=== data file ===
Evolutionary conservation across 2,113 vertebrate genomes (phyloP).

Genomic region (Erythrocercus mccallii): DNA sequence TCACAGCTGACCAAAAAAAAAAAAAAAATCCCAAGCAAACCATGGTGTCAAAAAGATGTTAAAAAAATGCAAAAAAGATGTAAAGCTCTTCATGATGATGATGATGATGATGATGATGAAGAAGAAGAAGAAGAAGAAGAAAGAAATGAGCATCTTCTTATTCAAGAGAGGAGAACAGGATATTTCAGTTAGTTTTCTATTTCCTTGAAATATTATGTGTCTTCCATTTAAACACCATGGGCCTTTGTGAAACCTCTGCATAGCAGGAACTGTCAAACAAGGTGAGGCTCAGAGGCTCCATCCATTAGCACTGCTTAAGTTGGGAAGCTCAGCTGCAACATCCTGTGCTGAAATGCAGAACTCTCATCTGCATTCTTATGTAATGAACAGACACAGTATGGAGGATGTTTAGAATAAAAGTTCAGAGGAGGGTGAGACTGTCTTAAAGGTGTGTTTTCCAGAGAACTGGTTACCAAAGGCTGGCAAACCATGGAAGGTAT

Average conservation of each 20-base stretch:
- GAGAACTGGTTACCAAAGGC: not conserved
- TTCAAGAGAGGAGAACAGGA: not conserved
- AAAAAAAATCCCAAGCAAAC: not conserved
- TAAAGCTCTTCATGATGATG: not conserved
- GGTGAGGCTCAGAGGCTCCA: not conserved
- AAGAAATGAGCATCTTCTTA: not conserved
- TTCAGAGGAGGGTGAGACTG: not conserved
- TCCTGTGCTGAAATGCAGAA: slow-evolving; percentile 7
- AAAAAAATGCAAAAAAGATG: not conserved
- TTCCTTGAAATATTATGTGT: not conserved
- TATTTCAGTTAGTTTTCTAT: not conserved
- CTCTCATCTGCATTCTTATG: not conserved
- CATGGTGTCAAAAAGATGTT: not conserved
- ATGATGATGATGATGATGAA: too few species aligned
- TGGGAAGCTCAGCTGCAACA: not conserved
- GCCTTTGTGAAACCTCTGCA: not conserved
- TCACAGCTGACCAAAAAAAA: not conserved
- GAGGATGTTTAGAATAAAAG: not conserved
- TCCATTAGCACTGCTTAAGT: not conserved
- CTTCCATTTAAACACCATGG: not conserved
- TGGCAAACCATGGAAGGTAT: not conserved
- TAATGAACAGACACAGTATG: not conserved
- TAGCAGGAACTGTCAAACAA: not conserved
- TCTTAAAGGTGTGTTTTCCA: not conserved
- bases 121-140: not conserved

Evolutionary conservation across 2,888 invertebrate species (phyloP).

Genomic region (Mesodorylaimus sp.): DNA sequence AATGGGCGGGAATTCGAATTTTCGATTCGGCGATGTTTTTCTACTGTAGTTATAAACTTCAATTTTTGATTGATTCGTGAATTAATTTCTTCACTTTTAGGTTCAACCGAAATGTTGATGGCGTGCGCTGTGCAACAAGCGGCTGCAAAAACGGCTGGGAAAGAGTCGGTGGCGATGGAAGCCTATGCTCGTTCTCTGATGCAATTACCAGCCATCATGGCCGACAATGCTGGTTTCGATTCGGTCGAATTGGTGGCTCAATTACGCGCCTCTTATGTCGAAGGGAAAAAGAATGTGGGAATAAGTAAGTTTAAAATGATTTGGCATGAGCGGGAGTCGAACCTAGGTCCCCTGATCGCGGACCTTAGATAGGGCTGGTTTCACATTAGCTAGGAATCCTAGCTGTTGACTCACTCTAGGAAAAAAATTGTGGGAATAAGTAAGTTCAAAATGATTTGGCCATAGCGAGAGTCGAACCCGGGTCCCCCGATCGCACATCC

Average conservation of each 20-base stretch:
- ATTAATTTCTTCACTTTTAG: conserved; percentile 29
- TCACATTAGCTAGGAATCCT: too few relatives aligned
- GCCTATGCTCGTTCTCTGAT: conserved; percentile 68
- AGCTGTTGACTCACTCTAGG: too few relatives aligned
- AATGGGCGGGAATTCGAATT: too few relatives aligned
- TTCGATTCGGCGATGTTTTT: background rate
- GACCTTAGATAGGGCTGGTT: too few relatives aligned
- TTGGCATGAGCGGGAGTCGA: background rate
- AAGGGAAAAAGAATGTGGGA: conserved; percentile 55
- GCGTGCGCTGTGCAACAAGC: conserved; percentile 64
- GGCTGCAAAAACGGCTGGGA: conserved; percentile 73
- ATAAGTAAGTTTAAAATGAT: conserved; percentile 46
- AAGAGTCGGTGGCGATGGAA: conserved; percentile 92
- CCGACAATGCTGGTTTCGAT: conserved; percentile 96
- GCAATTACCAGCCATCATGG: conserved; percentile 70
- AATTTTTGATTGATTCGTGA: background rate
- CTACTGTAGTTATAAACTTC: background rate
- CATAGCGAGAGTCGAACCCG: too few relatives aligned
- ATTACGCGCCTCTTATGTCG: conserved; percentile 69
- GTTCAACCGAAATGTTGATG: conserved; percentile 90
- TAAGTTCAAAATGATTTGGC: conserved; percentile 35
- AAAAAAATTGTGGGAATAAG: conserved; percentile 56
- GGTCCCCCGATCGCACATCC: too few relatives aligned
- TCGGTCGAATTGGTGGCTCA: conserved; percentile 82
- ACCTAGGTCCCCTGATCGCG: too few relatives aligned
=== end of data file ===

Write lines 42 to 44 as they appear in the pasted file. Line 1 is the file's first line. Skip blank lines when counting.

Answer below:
- GGCTGCAAAAACGGCTGGGA: conserved; percentile 73
- ATAAGTAAGTTTAAAATGAT: conserved; percentile 46
- AAGAGTCGGTGGCGATGGAA: conserved; percentile 92